The Dual Nature of the Progressive Era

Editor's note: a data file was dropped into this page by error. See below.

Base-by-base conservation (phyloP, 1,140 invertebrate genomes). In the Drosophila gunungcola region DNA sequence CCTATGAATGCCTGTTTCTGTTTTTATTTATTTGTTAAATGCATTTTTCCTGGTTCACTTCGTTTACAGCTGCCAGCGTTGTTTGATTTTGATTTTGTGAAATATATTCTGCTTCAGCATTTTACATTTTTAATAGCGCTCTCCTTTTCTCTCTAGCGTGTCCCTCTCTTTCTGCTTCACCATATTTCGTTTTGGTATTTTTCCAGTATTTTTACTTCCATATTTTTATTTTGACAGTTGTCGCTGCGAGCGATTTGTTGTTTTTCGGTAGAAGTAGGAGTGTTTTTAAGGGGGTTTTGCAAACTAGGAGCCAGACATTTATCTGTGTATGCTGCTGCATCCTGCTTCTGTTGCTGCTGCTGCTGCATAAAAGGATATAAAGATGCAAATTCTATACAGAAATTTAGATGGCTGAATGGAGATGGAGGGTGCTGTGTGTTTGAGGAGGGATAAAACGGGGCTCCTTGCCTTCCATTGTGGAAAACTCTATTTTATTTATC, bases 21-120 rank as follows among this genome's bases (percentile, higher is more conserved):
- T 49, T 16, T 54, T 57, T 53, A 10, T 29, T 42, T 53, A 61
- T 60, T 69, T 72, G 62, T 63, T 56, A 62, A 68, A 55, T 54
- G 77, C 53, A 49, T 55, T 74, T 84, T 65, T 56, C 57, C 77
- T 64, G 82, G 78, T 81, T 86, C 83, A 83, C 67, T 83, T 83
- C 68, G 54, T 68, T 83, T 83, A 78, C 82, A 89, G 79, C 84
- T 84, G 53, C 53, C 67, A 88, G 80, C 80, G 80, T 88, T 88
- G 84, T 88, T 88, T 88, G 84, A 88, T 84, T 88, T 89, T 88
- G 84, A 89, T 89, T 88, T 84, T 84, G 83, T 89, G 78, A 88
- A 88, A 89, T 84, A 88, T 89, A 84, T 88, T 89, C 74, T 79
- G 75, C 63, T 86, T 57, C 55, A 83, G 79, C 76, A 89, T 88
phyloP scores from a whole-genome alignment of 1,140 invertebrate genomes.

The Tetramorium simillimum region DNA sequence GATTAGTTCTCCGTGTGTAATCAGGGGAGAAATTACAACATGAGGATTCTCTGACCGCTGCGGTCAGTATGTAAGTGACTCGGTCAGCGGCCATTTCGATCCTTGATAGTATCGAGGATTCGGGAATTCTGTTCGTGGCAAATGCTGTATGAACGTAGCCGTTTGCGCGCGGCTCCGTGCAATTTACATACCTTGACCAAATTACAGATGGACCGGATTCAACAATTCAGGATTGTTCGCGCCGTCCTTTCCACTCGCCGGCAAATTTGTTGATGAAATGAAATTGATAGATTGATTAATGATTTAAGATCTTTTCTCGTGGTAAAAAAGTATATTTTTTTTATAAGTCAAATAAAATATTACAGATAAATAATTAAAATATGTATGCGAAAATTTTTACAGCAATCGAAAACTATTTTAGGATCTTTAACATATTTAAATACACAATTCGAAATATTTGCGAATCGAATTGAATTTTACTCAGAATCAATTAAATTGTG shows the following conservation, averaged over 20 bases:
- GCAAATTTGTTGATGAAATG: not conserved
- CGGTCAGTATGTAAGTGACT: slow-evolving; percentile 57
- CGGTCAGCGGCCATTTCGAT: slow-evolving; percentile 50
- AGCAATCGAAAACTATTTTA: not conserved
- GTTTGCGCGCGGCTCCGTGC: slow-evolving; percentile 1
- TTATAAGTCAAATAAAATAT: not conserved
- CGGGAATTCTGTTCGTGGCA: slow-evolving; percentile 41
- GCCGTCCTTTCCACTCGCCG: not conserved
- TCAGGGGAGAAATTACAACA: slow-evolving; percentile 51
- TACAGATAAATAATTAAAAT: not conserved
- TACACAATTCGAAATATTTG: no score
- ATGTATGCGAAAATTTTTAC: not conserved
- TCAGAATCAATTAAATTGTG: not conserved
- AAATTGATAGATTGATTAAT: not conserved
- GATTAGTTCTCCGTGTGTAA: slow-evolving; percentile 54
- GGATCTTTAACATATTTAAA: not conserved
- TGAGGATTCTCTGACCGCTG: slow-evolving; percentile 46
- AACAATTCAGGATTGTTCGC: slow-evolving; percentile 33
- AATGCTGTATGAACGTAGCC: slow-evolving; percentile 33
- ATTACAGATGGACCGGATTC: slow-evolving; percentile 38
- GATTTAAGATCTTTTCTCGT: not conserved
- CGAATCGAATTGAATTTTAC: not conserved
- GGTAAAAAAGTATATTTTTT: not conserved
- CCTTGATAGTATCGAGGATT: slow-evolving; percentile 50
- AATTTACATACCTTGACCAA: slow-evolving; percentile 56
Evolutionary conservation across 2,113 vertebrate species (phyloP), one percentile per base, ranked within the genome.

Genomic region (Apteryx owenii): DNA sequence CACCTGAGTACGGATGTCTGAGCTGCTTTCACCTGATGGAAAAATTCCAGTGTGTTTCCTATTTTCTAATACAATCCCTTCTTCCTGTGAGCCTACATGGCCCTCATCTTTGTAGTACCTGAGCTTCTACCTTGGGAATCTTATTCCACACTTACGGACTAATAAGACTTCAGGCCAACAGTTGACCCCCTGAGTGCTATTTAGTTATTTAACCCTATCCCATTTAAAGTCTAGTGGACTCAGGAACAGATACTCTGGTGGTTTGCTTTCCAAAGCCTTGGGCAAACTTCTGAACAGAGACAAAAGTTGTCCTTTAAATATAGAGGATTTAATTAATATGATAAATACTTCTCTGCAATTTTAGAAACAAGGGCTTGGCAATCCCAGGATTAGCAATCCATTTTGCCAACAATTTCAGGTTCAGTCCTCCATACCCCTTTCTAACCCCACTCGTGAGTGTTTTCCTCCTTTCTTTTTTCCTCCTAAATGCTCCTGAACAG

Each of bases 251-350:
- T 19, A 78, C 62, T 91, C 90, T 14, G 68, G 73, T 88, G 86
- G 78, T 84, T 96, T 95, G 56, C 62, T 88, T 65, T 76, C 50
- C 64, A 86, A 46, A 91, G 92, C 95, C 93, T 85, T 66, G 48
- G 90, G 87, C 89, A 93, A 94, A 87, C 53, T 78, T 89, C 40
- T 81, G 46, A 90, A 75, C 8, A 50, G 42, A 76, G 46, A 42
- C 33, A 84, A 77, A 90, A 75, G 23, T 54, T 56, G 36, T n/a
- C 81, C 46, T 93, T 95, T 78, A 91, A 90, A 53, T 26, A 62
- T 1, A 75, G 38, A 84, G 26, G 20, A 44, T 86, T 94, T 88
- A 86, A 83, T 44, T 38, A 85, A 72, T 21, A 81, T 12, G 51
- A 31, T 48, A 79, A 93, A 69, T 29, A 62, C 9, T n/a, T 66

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The Dual Nature of the Progressive Era One common misconception is to view the Progressive movement as a unified core of reform-minded crusaders dedicated to improving the social welfare of American society. While this viewpoint is not entirely incorrect, it is only a partial and thereby misleading assessment of the movement that categorized the early part of the nineteenth-century. What some may fail to appreciate is the duality of the period-the cry for social welfare reforms juxtaposed against the demand for optimum efficiency through scientific controls. Theoretically the two movements were compatible in nature, and under certain circumstances, perhaps even mutually dependent upon one another. One could argue that only a "clean", efficient, well-organized government would be financially able to provide such services as schools, purified milk stations, and public health care. In addition, a strong moral government would also possess the legislative power to enforce such legal reforms as the eradication of child labor, the enforcement of housing regulations, and the passage of health and sanitation codes. Conversely, it would take an educated, prosperous, healthy and stable citizenry to construct such a socially conscious government. Therefore, it would be natural to categorize the two groups under one large umbrella entitled Progressivism. Moreover, there are enough similar characteristics to warrant such a grouping. Both camps sought to bring order and stability to an increasingly complex and seemingly disorganized world; with each firmly believing that this orderliness could be achieved through a combination of strong governmental regulations, science, and an emerging class of professional experts. However, ... ... middle of paper ... ... to the educated mechanic or even the intelligent laborer it is not so when applied to the mentally sluggish". Thus, one can safely assume that there was little respect afforded to the worker in such a scientifically managed factory. Not only were the immigrants thought of as unintelligent, but there was also little value placed upon the individual experience that each might have brought to the task. In conclusion, there is ample evidence to support the theory that the nineteenth century Progressive movement was not a unified core of reform minded individuals. Although each sought to impose social order upon an increasingly complex and seemingly disorganized world, one group used the language of scientific management, maximum output and economic controls, while the other preached social justice, humanitarian reform and respect for the individuality of others.
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